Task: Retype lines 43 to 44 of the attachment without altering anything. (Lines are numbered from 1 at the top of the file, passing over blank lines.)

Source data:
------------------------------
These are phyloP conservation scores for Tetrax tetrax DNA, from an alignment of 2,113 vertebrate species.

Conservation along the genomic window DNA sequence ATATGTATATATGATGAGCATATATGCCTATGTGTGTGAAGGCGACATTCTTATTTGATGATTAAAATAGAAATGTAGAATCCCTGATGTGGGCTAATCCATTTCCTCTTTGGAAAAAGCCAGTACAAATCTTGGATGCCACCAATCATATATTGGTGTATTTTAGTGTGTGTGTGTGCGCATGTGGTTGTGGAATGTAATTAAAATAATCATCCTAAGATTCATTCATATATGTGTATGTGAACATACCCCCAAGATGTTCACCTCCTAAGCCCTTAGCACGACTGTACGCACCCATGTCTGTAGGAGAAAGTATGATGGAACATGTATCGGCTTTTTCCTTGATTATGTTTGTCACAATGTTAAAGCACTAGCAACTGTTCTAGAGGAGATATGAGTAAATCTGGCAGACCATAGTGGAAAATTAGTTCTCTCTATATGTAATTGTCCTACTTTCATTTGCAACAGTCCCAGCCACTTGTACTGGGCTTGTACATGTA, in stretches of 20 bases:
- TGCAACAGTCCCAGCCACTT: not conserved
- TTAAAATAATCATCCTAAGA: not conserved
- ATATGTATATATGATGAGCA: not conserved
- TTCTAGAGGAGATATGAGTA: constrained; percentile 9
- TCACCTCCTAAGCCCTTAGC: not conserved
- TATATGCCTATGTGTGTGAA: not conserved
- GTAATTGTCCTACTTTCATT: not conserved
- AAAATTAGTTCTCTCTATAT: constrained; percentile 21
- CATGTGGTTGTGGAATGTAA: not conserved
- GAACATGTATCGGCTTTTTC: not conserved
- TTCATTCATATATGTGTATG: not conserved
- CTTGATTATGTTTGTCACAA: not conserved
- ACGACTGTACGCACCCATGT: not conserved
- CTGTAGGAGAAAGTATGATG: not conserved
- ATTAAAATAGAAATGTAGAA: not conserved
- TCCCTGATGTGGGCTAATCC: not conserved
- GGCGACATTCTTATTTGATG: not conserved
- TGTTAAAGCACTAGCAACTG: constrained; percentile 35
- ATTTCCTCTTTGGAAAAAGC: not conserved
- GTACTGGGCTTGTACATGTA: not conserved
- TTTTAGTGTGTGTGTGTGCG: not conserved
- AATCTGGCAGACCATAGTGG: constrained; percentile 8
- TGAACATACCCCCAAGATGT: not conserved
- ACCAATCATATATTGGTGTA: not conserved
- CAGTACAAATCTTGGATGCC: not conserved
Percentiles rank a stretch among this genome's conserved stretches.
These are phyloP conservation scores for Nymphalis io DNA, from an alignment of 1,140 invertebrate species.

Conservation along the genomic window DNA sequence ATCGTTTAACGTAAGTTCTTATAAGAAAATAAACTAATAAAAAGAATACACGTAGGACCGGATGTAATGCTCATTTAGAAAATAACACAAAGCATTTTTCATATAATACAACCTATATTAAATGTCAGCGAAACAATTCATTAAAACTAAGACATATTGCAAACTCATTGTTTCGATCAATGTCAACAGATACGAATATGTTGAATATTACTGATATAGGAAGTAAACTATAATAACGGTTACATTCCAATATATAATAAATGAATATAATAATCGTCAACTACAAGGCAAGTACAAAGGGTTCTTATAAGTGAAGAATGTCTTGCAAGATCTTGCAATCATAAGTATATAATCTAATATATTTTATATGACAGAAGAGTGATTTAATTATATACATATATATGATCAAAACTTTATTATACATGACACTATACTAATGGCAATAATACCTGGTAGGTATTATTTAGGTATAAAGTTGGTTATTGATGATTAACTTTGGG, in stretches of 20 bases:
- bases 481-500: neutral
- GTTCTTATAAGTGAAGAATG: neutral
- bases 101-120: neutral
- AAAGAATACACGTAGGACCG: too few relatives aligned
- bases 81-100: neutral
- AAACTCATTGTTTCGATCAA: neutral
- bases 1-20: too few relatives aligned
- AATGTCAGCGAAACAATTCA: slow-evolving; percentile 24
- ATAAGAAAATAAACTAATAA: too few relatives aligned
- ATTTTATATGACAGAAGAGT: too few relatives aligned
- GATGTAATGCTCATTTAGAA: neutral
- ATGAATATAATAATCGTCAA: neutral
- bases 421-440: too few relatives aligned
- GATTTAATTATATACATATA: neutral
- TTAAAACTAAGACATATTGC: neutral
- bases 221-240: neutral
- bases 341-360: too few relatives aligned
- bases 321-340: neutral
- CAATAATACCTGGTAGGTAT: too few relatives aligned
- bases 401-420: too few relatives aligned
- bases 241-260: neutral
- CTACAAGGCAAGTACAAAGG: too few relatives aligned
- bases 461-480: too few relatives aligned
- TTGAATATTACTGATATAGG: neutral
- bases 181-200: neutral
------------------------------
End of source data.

- bases 421-440: too few relatives aligned
- GATTTAATTATATACATATA: neutral